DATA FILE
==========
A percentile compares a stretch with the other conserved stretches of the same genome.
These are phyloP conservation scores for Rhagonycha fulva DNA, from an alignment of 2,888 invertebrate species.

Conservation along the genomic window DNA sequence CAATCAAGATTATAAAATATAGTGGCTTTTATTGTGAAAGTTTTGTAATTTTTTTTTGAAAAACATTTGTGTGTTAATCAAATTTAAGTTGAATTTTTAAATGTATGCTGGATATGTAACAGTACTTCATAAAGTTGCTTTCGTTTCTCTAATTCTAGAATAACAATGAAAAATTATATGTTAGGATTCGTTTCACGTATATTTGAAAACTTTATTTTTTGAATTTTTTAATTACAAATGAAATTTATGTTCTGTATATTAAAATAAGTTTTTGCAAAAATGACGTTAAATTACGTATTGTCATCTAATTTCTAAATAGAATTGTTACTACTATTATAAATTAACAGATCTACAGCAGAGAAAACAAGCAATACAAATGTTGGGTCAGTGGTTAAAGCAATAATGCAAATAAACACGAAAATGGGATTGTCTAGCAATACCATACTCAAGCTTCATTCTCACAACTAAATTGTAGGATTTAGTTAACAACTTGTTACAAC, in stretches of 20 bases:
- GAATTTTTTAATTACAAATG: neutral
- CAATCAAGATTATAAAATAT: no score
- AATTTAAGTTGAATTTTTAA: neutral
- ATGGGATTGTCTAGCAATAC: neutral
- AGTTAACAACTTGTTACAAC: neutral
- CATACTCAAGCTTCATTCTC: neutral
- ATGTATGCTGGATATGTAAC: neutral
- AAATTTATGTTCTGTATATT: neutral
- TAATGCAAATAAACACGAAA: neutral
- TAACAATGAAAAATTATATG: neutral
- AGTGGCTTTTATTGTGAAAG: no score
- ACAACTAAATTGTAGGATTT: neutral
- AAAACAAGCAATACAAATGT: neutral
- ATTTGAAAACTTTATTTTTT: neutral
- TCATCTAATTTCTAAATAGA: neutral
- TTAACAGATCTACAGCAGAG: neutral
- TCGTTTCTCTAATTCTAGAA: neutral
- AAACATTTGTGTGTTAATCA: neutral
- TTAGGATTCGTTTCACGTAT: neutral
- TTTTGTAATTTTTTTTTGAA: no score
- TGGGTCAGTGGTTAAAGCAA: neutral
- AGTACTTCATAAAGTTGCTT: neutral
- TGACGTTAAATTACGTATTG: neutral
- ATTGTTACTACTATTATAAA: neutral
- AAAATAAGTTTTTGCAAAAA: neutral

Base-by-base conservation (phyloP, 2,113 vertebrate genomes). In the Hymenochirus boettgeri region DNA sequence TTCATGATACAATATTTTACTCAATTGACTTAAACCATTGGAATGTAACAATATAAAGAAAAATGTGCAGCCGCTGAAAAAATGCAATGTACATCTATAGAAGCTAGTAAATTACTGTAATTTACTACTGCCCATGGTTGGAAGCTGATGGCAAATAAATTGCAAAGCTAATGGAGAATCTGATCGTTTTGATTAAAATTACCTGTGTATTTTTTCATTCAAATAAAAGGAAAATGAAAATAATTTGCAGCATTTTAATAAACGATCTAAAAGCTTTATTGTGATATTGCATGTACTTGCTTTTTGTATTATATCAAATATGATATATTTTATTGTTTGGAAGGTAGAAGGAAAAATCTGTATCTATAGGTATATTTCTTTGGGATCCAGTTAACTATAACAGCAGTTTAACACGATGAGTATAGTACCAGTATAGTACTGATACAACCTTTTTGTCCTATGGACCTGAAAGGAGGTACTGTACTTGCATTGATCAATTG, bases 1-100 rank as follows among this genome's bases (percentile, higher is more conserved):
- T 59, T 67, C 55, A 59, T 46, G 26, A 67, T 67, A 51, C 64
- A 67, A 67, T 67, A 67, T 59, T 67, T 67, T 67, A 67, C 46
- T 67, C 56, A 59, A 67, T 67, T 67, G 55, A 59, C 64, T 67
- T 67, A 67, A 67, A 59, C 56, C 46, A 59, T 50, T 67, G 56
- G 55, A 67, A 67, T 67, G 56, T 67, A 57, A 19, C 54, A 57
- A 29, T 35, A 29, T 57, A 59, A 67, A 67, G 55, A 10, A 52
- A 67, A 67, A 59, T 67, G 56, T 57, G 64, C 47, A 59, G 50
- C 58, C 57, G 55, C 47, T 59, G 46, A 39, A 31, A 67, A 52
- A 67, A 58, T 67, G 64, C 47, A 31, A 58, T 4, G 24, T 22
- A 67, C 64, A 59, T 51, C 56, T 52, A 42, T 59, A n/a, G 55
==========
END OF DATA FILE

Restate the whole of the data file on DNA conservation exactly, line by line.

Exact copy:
A percentile compares a stretch with the other conserved stretches of the same genome.
These are phyloP conservation scores for Rhagonycha fulva DNA, from an alignment of 2,888 invertebrate species.

Conservation along the genomic window DNA sequence CAATCAAGATTATAAAATATAGTGGCTTTTATTGTGAAAGTTTTGTAATTTTTTTTTGAAAAACATTTGTGTGTTAATCAAATTTAAGTTGAATTTTTAAATGTATGCTGGATATGTAACAGTACTTCATAAAGTTGCTTTCGTTTCTCTAATTCTAGAATAACAATGAAAAATTATATGTTAGGATTCGTTTCACGTATATTTGAAAACTTTATTTTTTGAATTTTTTAATTACAAATGAAATTTATGTTCTGTATATTAAAATAAGTTTTTGCAAAAATGACGTTAAATTACGTATTGTCATCTAATTTCTAAATAGAATTGTTACTACTATTATAAATTAACAGATCTACAGCAGAGAAAACAAGCAATACAAATGTTGGGTCAGTGGTTAAAGCAATAATGCAAATAAACACGAAAATGGGATTGTCTAGCAATACCATACTCAAGCTTCATTCTCACAACTAAATTGTAGGATTTAGTTAACAACTTGTTACAAC, in stretches of 20 bases:
- GAATTTTTTAATTACAAATG: neutral
- CAATCAAGATTATAAAATAT: no score
- AATTTAAGTTGAATTTTTAA: neutral
- ATGGGATTGTCTAGCAATAC: neutral
- AGTTAACAACTTGTTACAAC: neutral
- CATACTCAAGCTTCATTCTC: neutral
- ATGTATGCTGGATATGTAAC: neutral
- AAATTTATGTTCTGTATATT: neutral
- TAATGCAAATAAACACGAAA: neutral
- TAACAATGAAAAATTATATG: neutral
- AGTGGCTTTTATTGTGAAAG: no score
- ACAACTAAATTGTAGGATTT: neutral
- AAAACAAGCAATACAAATGT: neutral
- ATTTGAAAACTTTATTTTTT: neutral
- TCATCTAATTTCTAAATAGA: neutral
- TTAACAGATCTACAGCAGAG: neutral
- TCGTTTCTCTAATTCTAGAA: neutral
- AAACATTTGTGTGTTAATCA: neutral
- TTAGGATTCGTTTCACGTAT: neutral
- TTTTGTAATTTTTTTTTGAA: no score
- TGGGTCAGTGGTTAAAGCAA: neutral
- AGTACTTCATAAAGTTGCTT: neutral
- TGACGTTAAATTACGTATTG: neutral
- ATTGTTACTACTATTATAAA: neutral
- AAAATAAGTTTTTGCAAAAA: neutral

Base-by-base conservation (phyloP, 2,113 vertebrate genomes). In the Hymenochirus boettgeri region DNA sequence TTCATGATACAATATTTTACTCAATTGACTTAAACCATTGGAATGTAACAATATAAAGAAAAATGTGCAGCCGCTGAAAAAATGCAATGTACATCTATAGAAGCTAGTAAATTACTGTAATTTACTACTGCCCATGGTTGGAAGCTGATGGCAAATAAATTGCAAAGCTAATGGAGAATCTGATCGTTTTGATTAAAATTACCTGTGTATTTTTTCATTCAAATAAAAGGAAAATGAAAATAATTTGCAGCATTTTAATAAACGATCTAAAAGCTTTATTGTGATATTGCATGTACTTGCTTTTTGTATTATATCAAATATGATATATTTTATTGTTTGGAAGGTAGAAGGAAAAATCTGTATCTATAGGTATATTTCTTTGGGATCCAGTTAACTATAACAGCAGTTTAACACGATGAGTATAGTACCAGTATAGTACTGATACAACCTTTTTGTCCTATGGACCTGAAAGGAGGTACTGTACTTGCATTGATCAATTG, bases 1-100 rank as follows among this genome's bases (percentile, higher is more conserved):
- T 59, T 67, C 55, A 59, T 46, G 26, A 67, T 67, A 51, C 64
- A 67, A 67, T 67, A 67, T 59, T 67, T 67, T 67, A 67, C 46
- T 67, C 56, A 59, A 67, T 67, T 67, G 55, A 59, C 64, T 67
- T 67, A 67, A 67, A 59, C 56, C 46, A 59, T 50, T 67, G 56
- G 55, A 67, A 67, T 67, G 56, T 67, A 57, A 19, C 54, A 57
- A 29, T 35, A 29, T 57, A 59, A 67, A 67, G 55, A 10, A 52
- A 67, A 67, A 59, T 67, G 56, T 57, G 64, C 47, A 59, G 50
- C 58, C 57, G 55, C 47, T 59, G 46, A 39, A 31, A 67, A 52
- A 67, A 58, T 67, G 64, C 47, A 31, A 58, T 4, G 24, T 22
- A 67, C 64, A 59, T 51, C 56, T 52, A 42, T 59, A n/a, G 55